“Well, in one of them houses when I was small lived an O’Connor man, we used to call him ‘Lead (as in bullets) Pat Arse O’Connor’ ’cause he had a kind of a foundry there.
“He was able to fix and repair lead and tin saucepans and buckets and vessels. He had a caravan alongside the house. One of his daughters was doing a line with **** ***** nearby for a while. They stayed for six or eight months and then moved on somewhere else.”
That’s an excerpt from notes I took down many years ago from an old parishioner, Paddy Murphy. He was recalling the 1930s in this area.
Looking through all the bits and pieces he gave me, I was thinking about loneliness and isolation in rural Ireland then and now.
Around this time of the year in 2008, I spent a week in Ethiopia and my most abiding memory of that time was the countryside teeming with people. Everywhere you looked, on hills, valleys, roads — everywhere, people were to seen. Walking cross-country for water, for firewood, with animals, with children — the countryside was alive with people.
I imagine that even 90 or 100 years ago ‘twas a bit like that here too. Cars weren’t heard of so walking and cycling were the main, indeed, only means of transport. People met each other, stopped to talk to each other and the words ‘hurry’ and ‘rush’ hadn’t yet been invented!
Strange thing is, there are more people living now in many rural areas than heretofore but you don’t see or meet ‘em as much.
Paddy Murphy was born in 1920 and died two years ago. He lived through historic and tumultuous times — War of Independence, Civil War, Economic War and the Second World War. I used to love talking to him as he, unlike me, knew both my father and grandfather well.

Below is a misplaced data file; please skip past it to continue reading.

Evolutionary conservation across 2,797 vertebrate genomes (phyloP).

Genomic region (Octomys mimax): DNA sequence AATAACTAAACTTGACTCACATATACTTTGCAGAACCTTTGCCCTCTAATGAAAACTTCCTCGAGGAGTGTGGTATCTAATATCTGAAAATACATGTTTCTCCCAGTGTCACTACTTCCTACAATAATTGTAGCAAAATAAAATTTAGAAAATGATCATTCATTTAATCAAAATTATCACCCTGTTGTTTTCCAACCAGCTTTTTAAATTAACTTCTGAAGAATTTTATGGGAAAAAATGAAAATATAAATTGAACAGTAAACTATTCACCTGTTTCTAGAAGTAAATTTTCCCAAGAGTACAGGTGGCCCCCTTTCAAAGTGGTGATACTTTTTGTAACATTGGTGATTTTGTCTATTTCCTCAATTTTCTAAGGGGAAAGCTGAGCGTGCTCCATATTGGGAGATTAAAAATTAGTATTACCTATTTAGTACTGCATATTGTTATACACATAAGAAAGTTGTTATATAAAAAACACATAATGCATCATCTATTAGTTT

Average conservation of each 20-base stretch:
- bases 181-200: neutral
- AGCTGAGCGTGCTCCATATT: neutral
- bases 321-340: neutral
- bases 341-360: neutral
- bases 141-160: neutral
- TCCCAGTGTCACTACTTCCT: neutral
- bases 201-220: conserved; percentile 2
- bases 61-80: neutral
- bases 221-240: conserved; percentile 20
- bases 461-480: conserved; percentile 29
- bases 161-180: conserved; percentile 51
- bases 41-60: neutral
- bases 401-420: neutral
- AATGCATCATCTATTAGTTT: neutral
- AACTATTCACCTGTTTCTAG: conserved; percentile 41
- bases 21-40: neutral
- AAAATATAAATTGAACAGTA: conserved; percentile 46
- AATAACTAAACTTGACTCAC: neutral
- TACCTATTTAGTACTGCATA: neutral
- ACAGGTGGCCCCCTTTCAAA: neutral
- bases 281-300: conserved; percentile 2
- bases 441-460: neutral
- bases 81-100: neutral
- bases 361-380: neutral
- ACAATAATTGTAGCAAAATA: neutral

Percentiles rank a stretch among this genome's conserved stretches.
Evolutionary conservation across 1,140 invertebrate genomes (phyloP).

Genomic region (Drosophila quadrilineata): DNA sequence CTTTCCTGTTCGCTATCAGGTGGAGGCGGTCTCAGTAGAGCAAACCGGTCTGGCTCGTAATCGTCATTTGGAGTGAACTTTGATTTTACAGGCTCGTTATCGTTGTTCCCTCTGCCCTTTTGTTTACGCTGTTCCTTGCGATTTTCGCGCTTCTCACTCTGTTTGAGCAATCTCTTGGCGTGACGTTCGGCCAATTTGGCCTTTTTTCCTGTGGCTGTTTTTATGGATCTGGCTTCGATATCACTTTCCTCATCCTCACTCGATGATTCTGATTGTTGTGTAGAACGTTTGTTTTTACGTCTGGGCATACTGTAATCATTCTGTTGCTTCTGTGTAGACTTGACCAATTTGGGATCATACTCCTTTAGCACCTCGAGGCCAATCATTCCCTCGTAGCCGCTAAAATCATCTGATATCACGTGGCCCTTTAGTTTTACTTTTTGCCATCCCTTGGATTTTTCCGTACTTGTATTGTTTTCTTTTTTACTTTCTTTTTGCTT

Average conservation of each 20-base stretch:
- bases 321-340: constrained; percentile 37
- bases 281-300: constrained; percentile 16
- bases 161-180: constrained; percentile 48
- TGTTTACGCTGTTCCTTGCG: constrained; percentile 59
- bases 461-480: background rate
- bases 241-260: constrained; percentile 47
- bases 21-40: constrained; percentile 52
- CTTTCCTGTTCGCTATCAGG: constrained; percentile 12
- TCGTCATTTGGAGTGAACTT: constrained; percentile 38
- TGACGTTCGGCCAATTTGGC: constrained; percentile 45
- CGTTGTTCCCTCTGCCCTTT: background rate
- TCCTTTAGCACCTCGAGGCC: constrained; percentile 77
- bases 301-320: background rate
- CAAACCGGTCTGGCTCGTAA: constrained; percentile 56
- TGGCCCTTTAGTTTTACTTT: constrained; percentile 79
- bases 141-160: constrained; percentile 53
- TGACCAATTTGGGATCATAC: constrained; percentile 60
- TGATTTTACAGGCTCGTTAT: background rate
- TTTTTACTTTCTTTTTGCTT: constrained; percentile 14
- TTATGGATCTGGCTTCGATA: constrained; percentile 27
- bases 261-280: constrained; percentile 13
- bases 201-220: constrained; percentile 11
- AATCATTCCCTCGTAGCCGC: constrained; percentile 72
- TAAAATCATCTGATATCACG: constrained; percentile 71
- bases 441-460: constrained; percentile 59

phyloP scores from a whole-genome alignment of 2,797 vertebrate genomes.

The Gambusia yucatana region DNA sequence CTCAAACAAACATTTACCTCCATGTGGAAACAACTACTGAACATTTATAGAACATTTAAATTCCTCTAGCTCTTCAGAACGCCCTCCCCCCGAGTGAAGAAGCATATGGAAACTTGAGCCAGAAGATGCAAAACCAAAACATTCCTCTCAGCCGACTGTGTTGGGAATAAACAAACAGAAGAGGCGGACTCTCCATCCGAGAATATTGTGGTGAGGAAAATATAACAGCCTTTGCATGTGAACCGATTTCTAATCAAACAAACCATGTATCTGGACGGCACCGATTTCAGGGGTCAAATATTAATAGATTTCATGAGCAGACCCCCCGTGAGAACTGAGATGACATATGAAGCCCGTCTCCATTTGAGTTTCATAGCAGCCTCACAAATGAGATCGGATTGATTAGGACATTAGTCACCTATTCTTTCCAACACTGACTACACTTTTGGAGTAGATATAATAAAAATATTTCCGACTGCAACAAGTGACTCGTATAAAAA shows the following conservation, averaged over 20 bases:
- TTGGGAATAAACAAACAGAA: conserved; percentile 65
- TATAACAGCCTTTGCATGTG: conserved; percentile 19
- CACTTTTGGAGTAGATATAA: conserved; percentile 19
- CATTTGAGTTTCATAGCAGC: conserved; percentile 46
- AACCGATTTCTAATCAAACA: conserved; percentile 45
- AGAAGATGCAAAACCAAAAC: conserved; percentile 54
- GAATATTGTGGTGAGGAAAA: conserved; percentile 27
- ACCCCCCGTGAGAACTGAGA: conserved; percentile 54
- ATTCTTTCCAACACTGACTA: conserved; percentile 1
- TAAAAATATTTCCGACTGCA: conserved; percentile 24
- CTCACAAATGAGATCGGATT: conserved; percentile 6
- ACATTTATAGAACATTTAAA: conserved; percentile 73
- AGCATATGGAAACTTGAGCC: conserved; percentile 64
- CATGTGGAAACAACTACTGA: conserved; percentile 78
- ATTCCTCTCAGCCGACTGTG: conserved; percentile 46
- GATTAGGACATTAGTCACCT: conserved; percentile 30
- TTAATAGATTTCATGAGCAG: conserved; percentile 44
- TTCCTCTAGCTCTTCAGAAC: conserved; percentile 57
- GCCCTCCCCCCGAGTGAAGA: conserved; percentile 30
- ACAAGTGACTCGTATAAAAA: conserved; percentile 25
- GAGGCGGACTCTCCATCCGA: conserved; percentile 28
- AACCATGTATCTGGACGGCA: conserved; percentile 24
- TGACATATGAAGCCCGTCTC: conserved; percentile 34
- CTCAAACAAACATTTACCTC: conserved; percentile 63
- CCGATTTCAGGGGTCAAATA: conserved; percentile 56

My grandfather died in 1951 and the day of his funeral in August of that year, Paddy recalled going down to ‘Mrs Dick’ in Ballinakilla about a reap and binder. Ellie Mc Auliffe was of the family in Bartlemy that had the rights to collect the tolls at both September Fairs in Bartlemy — a nice ‘alternative income’.
In 1909, a neighbour and relation of mine, Richard ‘Dick’ Arnold married in to Ballinakilla ‘a cliamhain isteach’ as they say, he married young Ellie. Dick Arnold died at a young age in 1927 and his widow ‘til she died nearly 40 years later was known only as ‘Mrs Dick’!
Talking of the Fairs, people used the Fair Days each September as kind of ‘calendars’, Paddy told me people would remember births, deaths and marriages as happening so many days or weeks or months before or after the first or second Fair.
Established in the 1600s or 1700s, the local Fairs were social milestones in people’s simple lives. Though the Fair would always start early in the day one local man claimed he’d never miss attending, despite whatever amount of work he had to do.
Bill’ Dandy’ Barry used to say that one September morning in 1920 ‘he had two acres of oats cut with a scythe before he set off for the Fair’ — and they said ‘twould be a mighty man that would knock an acre of oats in a day! Then again, I suppose tall tales and exaggeration were the ‘social media’ of the times!
An old man told me one time about a mare running in a race here in Bartlemy. She was winning by the proverbial mile; well, just as she was coming to the finishing post didn’t she throw herself down the ground and the jockey hopped off. The mare in a flash gave birth to a foal, up jumped both mare and jockey and won the race! What’s more, he told me, wasn’t that mare back pulling a plough the following day!
I remember myself, as a schoolboy in the 1970s, being above at Pad Roche’s house in the village one night waiting for a funeral to come from Cork Airport to the Church. The flight was late and the funeral was late and Pad recalled a wake he attended half a century or more before, where prayers were scarce, drink plentiful and ‘stories’ abounded.